Told from Kimberly’s point of view as she looks on her past, readers retrace her steps as a young girl finding her way into adolescence.  She has many of the same challenges of her American counterparts, but as she matures, finds boys attractive, and searches for peer approval, she must overcome her “foreign-ness,” cultural norms she’s grown up with on how to act ladylike, and her self-imposed separateness.

“Even now, my predominant memory of that phase of my life is of the cold.  Cold like the way your skin feels after you’ve been slapped, such painful tingling that you can hardly tell if it’s hot or cold.  It simply registers as suffering.  Cold that crept down your throat, under your toes and between your fingers, wrapped itself around your lungs and your heart. ”  (page 44 of ARC)

Kwok’s prose is full of imagery, emotion, and passion that weaves a vivid tale of poor Chinese immigrants in New York, who face a number of financial hardships — even at the hands of their family.  As depressing as their situation becomes, there are lighter moments when Kimberly remembers the joy her mother felt playing music and the awkward moments of bra shopping when her mother does not speak English and she barely speaks it.

Unlike other Asian-American stories, including those from Amy Tan, Kwok relies less on the mystical beliefs and traditions of Chinese culture and the clash between mother and daughter and more upon the love between mother and daughter and a daughter’s determination to improve their situation to craft a memorable story of growing up.  In spite of those obstacles, Kimberly maintains a sense of self.  One element that readers will enjoy is the use of skirts to quantify the Chang family’s purchases of new shoes or gum, which emphasizes the youth of the narrator.

“There’s a Chinese saying that the fates are winds that blow through our lives from every angle, urging us along the paths of time.  Those who are strong-willed may fight the storm and possibly choose their own road, while the weak must go where they are blown.  I say I have not been so much pushed by winds as pulled forward by the force of my decisions.”  (page 1 of ARC)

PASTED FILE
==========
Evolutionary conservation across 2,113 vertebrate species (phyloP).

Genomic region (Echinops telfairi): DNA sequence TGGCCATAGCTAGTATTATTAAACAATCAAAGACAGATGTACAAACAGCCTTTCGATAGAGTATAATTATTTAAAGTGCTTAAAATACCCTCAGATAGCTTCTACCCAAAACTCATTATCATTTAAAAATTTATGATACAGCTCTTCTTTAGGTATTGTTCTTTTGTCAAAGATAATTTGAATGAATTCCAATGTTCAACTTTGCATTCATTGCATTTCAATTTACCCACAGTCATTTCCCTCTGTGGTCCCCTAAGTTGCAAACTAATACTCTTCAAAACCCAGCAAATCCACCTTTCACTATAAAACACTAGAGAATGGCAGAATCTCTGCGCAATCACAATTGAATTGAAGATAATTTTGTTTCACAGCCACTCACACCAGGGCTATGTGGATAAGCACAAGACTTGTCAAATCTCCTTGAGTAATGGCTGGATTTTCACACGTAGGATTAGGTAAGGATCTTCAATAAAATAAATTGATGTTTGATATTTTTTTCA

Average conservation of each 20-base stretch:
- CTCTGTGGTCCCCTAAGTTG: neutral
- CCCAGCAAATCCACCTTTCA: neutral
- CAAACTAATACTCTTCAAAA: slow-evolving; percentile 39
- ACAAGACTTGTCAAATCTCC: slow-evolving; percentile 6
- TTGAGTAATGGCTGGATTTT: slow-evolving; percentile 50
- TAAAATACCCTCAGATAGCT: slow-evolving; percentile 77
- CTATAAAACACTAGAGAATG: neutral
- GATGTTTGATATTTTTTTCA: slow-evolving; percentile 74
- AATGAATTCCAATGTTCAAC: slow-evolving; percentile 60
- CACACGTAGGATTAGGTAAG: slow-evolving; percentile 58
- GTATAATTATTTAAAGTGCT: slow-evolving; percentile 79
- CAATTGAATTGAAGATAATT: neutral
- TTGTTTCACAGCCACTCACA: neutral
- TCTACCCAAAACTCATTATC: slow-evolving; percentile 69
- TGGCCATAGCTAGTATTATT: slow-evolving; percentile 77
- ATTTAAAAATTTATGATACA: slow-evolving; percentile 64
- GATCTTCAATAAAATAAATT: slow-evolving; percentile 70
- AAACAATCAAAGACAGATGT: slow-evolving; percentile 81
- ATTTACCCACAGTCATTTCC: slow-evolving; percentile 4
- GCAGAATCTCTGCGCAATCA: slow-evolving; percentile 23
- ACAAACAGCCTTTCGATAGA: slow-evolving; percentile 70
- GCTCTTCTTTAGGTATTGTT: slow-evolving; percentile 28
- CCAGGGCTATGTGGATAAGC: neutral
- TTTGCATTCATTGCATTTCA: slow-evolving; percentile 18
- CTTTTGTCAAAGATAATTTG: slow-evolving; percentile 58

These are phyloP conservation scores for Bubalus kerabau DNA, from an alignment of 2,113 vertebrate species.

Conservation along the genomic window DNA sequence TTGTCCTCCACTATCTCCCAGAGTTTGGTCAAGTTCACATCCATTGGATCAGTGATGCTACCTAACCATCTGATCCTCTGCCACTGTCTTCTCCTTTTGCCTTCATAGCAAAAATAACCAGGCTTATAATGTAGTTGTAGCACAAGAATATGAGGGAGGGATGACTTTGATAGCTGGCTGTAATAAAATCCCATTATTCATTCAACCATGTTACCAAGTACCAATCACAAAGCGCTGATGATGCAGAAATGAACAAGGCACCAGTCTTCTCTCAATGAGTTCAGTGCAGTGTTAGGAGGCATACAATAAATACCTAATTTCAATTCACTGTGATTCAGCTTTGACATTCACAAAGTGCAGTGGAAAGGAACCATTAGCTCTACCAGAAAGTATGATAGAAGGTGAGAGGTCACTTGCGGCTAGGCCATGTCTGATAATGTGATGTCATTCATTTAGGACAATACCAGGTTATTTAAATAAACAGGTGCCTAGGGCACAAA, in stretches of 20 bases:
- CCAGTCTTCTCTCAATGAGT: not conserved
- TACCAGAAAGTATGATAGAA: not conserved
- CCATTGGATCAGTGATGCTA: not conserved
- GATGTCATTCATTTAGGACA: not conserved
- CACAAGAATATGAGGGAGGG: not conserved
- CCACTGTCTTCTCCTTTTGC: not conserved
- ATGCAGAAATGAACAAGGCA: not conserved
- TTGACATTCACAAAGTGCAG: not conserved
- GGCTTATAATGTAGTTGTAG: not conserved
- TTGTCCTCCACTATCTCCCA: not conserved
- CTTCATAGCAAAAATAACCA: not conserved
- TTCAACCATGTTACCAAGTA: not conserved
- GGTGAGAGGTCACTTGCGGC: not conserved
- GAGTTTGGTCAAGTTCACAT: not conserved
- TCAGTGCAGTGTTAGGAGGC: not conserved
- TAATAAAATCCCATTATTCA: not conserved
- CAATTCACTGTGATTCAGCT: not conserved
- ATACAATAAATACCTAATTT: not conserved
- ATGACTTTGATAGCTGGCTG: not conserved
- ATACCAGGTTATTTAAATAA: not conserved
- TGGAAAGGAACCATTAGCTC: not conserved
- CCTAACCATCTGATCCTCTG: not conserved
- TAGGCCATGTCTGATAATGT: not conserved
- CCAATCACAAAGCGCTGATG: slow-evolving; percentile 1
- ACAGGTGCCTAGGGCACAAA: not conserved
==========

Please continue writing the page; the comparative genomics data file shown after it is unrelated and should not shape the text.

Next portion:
Overall, Girl in Translation provides a look at the life of a poor immigrant and her family and the determination that it takes to adapt and mature enough to create their own future.  Readers will become absorbed by the Chang’s plight and cheer them on as they make headway against the forces working against them.  Kwok’s novel could generate hours of discussion for book clubs as it demonstrates cultural differences, the harsh realities and bravery required to emigrate to another country, and the consequences and regret that sometimes accompany the hardest decisions we can make in our daily lives.

***If you missed yesterday’s guest post from Jean Kwok, please check it out here.


This is my 16th book for the 2011 New Authors Reading Challenge.




This is my 7th book for the 2011 Wish I’d Read That Challenge.

The Poets Laureate Anthology Edited by Elizabeth Hun Schmidt

The Library of Congress recently collaborated with Elizabeth Hun Schmidt to collect a select group of poems from the 43 U.S. Poets Laureate in The Poets Laureate Anthology, which lays out the poems in reverse chronological order (click for a list of the poets laureate) from the current laureate W.S. Merwin through the first poet laureate Joseph Auslander.  The table of contents also points out that poems in brackets listed for each laureate are considered their signature poems.  The collection contains a foreword by former poet laureate Billy Collins and an introduction by the editor, Elizabeth Hun Schmidt.

In the foreword, Billy Collins reveals the ceremony or lack thereof that comes with the office of U.S. Poet Laureate, noting that there is no formal naming ceremony, simply a phone call from the Librarian of Congress who selects the latest laureate.  The post does come with an office in the Jefferson Building, but each laureate approaches the appointment differently, though former laureate Howard Nemerov explained that the laureate spends more time explaining the duties he or she performs than actually accomplishing much.